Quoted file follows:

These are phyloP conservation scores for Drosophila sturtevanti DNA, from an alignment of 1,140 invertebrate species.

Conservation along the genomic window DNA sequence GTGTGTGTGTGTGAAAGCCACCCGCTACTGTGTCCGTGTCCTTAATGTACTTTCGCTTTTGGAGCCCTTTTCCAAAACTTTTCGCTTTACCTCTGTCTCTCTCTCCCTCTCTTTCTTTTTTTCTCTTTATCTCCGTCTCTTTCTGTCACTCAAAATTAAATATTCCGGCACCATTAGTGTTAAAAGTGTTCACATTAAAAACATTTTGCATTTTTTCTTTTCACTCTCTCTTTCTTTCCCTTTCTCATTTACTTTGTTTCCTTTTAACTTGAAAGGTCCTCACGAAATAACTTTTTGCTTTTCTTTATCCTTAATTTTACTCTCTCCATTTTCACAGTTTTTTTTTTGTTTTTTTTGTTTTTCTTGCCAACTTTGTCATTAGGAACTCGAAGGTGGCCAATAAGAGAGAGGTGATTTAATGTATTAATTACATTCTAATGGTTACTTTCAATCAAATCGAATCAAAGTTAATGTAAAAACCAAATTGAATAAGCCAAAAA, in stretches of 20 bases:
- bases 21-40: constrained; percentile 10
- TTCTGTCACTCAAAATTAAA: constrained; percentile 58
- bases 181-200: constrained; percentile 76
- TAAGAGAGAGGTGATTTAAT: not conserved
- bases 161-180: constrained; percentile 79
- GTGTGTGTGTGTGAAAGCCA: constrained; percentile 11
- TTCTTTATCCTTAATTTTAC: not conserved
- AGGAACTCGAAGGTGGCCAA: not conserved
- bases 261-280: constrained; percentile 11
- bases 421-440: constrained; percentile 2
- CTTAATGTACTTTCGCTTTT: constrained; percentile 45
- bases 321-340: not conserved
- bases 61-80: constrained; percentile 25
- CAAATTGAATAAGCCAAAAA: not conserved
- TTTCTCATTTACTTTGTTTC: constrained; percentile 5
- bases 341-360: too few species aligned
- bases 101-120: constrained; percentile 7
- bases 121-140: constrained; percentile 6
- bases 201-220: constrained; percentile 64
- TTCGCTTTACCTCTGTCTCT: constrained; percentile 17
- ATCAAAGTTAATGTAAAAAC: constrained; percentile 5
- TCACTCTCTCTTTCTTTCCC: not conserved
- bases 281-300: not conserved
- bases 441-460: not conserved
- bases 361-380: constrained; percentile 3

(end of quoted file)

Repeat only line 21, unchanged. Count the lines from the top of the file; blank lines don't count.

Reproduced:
- bases 201-220: constrained; percentile 64